• 15 of the 47 Republican senators are up for reelection in November. Although many of these senators represent states with significant Republican majorities, such as Alabama, Iowa, Kansas, and Kentucky, there are a few vulnerable senators who could see a bit more competition in November if folks mobilize and donate to their Democratic challengers. Democrats in Wisconsin are lining up to unseat Senator Ron Johnson, including Lt. Gov. Mandela Barnes, the state’s first African-American lieutenant governor. Marco Rubio of Florida is facing a stiff challenge from Rep. Val Demings. If Demings is successful, she would become only the third African-American female U.S. senator in the history of our nation.
  • Five Republican senators announced they would not seek reelection, leaving their seats open. These Republican senators represent potential Democratic possibilities in the states of North Carolina, Ohio, and Pennsylvania if the DNC decides to invest and organize in these states and support the Democratic candidates with fundraising, messaging and outreach. Paging DNC Chair Jaime Harrison! It may be time to think strategically about a message that will galvanize voters beyond, “We aren’t them!” 
  • Six of the 47 senators who voted against Judge Jackson were women, white women to be specific. White women have historically been some of the most steadfast keepers of patriarchy and white supremacy. As USC political scientist Jane Junn has succinctly written, white women voting to support the Republican agenda have been “Hiding in Plain Sight.” 
  • Support Democrats running for reelection. There are a number of vulnerable Democrats in Nevada, Georgia and Arizona. The Senate is important to the confirmation process for future justices, and the Democrat’s Senate advantage hangs in the balance, especially since Democratic Senators Joe Manchin (West Virginia) and Kyrsten Sinema (Arizona) cannot be relied upon for consistent support. It is incredibly important that we support the Democratic senators running to keep their seats.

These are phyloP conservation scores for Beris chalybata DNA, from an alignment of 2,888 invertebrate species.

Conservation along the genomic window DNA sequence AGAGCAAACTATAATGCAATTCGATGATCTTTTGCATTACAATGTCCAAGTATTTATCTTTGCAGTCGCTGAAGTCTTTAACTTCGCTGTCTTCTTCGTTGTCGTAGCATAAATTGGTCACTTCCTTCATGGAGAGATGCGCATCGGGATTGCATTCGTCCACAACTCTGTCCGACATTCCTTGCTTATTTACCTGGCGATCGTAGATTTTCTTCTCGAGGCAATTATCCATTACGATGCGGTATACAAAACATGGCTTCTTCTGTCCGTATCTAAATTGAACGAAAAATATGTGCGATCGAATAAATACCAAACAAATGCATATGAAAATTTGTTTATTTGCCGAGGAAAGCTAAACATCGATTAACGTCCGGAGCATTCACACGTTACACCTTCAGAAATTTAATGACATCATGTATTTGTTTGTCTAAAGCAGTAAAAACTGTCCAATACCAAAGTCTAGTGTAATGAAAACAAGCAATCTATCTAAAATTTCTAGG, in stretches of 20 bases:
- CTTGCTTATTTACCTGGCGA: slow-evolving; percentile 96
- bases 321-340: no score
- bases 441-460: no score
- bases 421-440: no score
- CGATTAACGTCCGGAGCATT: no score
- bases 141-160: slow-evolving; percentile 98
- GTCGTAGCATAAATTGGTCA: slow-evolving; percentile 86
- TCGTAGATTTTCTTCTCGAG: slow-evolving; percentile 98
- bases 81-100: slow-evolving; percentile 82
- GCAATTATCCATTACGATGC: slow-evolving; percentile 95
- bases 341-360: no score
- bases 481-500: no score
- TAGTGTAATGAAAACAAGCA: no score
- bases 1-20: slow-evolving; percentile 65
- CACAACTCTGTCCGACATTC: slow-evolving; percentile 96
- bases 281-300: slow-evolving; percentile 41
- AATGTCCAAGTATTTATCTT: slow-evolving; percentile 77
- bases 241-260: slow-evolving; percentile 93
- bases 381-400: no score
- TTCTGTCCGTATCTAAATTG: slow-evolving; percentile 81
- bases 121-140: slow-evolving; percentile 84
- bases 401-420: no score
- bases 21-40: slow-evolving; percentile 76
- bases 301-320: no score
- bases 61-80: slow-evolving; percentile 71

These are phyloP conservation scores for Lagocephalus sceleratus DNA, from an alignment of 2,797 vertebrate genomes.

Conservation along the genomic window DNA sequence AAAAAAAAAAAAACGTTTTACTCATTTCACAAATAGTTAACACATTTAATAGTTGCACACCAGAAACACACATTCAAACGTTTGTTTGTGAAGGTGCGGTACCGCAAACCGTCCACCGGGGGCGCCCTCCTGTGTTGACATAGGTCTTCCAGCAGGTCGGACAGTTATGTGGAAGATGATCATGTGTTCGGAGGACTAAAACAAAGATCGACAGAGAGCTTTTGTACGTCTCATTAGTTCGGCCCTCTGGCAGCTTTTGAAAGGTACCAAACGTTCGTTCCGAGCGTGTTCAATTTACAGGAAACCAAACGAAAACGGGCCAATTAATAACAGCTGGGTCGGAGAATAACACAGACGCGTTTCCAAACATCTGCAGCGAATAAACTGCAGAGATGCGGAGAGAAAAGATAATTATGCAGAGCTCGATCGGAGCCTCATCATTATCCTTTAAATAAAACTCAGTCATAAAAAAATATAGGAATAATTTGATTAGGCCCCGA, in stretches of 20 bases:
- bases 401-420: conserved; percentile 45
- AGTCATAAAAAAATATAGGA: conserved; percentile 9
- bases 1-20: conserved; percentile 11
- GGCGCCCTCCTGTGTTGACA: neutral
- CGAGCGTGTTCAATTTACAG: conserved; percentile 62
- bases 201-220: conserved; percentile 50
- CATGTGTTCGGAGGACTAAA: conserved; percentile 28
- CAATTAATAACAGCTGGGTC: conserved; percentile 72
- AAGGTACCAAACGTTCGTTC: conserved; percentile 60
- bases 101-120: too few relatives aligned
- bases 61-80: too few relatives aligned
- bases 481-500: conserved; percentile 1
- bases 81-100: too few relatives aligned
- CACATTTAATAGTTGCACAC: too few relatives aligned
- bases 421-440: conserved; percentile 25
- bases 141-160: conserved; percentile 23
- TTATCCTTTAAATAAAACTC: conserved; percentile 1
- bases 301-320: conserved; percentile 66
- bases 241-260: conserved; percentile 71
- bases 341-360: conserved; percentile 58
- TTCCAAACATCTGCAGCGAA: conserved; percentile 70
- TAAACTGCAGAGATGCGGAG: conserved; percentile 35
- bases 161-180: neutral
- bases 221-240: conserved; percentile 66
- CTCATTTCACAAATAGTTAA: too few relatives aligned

As the recent leak from the Supreme Court has shown us, the role of a Supreme Court justice can serve as a stop-gap between the American people and protections of our civil rights and civil liberties. President Biden may have an opportunity to nominate another justice during his tenure, and it is imperative we pay attention to the composition of the U.S. Senate to ensure a successful nomination and confirmation process. 

We are far from out of the woods in securing our democratic rights. The beauty and curse of American politics is its ability to ebb and flow, experience progress and regress (depending on which beliefs you hold), and constantly change over time, sometimes for the better and sometimes for the worse. What we do know for certain in uncertain times is we cannot be bystanders to our democracy. We must fight for it on a daily basis, lest it erodes and disappears as though the gains were never made.

Christina Greer Headshot thegrio.com

Christina Greer is an Associate Professor of Political Science at Fordham University, a political analyst at thegrio.com, and the author of “Black Ethnics”. Her research and teaching focus on American politics, black ethnic politics, urban politics, and campaigns and elections.